Dr Sattva Neelapu: Axi-Cel Highly Effective as First-line Option in High-Risk Large B-Cell Lymphoma

Sattva S. Neelapu, MD, professor and deputy department chair in the Department of Lymphoma/Myeloma in the Division of Cancer Medicine at the University of Texas MD Anderson Cancer Center, discusses findings of the ZUMA-12 study examining axicabtagene ciloleucel (axi-cel) as a first-line treatment option for high-risk patients with large B-cell lymphoma.

In addition to several studies showing chimeric antigen receptor (CAR) T-cell therapies as effective second-line options for patients with large B-cell lymphoma (LBCL) at the 63rd Annual American Society of Hematology Meeting and Exposition (ASH), research on axicabtagene ciloleucel (axi-cel) indicates its effectiveness as a first-line option in patients with high-risk LBCL, said Sattva S. Neelapu, MD, professor and deputy department chair in the Department of Lymphoma/Myeloma in the Division of Cancer Medicine at the University of Texas MD Anderson Cancer Center.

Neelapu is the lead author of the abstract presented at ASH 2021, titled, “Primary Analysis of ZUMA-12: A Phase 2 Study of Axicabtagene Ciloleucel As First-Line Therapy in Patients With High-Risk Large B-Cell Lymphoma.”


Your results for axi-cel in the first-line setting demonstrate 91% overall survival at 12 months in a high-risk population. Can you discuss how this compared with the use of axi-cel in the original ZUMA study?

In the ZUMA-1 study, we observed at the 2-year time point more than 50% of the patients were still alive, and long-term durability of responses had been observed in about 40% of the patients and these patients are likely cured. In fact, at this meeting, we are presenting an update on the 5-year analysis of the ZUMA-1 study; we found that at least 43% of the patients were still alive at 5 years.

In the ZUMA-12 study, we observed a very high overall response rate and a complete response rate of 78% in a very refractory patient population, where 40% of them are actually having progressive disease to first-line therapy after 2 cycles of chemotherapy.

So, in this patient population after a median follow-up of 16 months, we found that 73% of patients still remain in remission and 91% are still alive. This compares quite favorably to historical data in high-risk patients with LBCL where they have refractory disease to primary first-line therapy and outcomes were very poor. In fact, at the 2-year time point, only about 10% of these patients are alive.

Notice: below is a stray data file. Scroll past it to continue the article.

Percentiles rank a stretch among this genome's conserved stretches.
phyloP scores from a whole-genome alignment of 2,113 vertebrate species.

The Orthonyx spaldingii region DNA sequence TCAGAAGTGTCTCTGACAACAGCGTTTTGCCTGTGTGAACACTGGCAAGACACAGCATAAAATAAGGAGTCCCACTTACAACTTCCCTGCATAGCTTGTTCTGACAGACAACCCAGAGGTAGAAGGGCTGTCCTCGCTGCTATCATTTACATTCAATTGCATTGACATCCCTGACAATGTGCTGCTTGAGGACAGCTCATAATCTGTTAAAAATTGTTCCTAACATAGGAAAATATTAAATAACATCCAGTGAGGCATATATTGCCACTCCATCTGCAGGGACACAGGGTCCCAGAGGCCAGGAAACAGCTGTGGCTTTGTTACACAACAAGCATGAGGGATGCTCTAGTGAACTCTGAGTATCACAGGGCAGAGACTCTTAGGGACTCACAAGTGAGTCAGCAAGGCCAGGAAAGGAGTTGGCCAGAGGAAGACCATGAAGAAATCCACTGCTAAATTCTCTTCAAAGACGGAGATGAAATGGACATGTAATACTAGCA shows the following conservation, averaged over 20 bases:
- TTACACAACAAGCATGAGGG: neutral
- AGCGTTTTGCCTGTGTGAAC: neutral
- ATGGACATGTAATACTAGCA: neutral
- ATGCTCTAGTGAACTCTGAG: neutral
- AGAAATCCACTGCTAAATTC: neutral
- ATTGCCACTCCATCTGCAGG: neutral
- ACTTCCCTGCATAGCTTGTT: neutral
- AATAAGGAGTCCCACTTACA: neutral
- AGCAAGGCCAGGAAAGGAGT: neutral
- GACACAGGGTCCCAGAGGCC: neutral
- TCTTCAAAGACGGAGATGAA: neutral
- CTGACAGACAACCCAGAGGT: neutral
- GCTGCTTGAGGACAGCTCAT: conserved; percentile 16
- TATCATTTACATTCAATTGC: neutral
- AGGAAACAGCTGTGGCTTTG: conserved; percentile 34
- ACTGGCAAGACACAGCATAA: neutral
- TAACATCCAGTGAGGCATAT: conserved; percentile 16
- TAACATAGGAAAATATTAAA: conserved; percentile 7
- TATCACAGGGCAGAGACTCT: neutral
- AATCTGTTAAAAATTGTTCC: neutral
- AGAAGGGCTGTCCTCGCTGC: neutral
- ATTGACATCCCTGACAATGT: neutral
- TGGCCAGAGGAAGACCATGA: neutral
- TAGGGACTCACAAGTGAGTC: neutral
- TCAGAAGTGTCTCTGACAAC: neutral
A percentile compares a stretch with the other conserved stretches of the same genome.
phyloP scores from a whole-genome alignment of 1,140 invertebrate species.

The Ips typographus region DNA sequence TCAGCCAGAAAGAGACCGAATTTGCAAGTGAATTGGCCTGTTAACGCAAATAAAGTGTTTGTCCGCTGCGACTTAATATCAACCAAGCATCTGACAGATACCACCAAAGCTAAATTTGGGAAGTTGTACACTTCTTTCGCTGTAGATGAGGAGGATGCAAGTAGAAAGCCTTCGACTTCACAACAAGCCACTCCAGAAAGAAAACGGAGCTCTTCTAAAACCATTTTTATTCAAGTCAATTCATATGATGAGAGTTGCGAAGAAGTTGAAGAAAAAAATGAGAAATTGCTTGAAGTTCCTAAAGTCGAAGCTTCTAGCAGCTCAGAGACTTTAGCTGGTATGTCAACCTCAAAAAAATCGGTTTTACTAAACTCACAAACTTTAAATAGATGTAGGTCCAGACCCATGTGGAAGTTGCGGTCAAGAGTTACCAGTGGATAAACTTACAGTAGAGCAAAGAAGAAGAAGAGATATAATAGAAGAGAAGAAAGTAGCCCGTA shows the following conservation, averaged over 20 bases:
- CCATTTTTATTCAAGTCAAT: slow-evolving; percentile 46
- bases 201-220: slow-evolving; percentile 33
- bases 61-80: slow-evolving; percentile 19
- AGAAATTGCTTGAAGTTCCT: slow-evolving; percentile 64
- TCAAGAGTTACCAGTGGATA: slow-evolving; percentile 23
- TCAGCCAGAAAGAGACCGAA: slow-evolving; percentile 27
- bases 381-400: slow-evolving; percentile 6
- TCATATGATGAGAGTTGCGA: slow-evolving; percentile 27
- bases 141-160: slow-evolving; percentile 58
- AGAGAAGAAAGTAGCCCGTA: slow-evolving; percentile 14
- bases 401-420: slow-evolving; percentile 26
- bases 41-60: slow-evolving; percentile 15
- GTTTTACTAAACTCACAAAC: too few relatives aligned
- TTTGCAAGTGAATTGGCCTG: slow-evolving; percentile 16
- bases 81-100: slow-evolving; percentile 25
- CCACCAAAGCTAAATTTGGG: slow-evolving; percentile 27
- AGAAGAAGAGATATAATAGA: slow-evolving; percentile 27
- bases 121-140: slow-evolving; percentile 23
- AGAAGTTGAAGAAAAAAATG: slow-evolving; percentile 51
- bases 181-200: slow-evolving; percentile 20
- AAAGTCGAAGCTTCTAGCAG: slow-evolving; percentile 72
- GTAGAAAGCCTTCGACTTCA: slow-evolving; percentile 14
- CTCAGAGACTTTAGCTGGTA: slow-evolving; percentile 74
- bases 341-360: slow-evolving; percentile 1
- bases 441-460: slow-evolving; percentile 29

So, even though this is not a randomized study, the data from this ZUMA-12 study indicate that it looks highly promising and axi-cel is highly effective in the first-line setting in these patients.

Were there any patient subgroups that had superior responses?

We looked at a number of different standard prognostic subgroups in these patients. We found consistent response rates, as well as duration of response across the various prognostic subgroups, including patients about age 65, patients who had high IPI [International Prognostic Index], as well as patients who had double- or triple-hit lymphoma.

In addition, patients who had refractory disease to first-line therapy also had comparable outcomes to patients who were chemo-sensitive. So far, we have not been able to identify a subgroup that performed less well compared with the overall patient population.

Some of the more anticipated results at ASH involve phase 3 results for different CAR T-cell therapies in the second-line setting in LBCL, and your results are already moving ahead to the first-line setting. What do you think the timeline will be for use of axi-cel in earlier settings?

I think from the 3 randomized trials being presented at ASH comparing CAR T-cell therapy head-to-head with stem cell transplant in patients with LBCL in the second-line setting, at least 2 of the trials are reported to be positive, with a durability of response in the 40%-45% range at 1 to 2 years after follow-up.

So, this therapy, we expect it to be approved in the second-line setting in the near future, probably within the first half of next year by the FDA, but eventually I think CAR T-cell therapy can be moved to the first-line setting based on the data from the ZUMA-12 study. But ultimately, we will need a randomized study to compare head-to-head with standard-of-care chemo immunotherapy in the first-line setting vs CAR T-cell therapy.

In the first-line setting in the ZUMA-12 study, we also compared the phenotype of these CAR T-cell products to that of the ZUMA-1 study, where CAR T-cell therapy was evaluated in third-line setting and beyond. We found a higher frequency of CCR7-positive, CD45RA-positive T-cells in the ZUMA-12 patients compared with ZUMA-1; this was associated with a greater CAR T-cell expansion and greater clinical efficacy.

So, to us that suggests that the T-cell fitness could be better as we move CAR T-cell therapy to earlier lines and that yields a better CAR T-cell product and better clinical outcomes for these patients.That provides further rationale to evaluate CAR T-cell therapy in earlier lines as opposed to waiting until a patient fails multiple lines of therapy.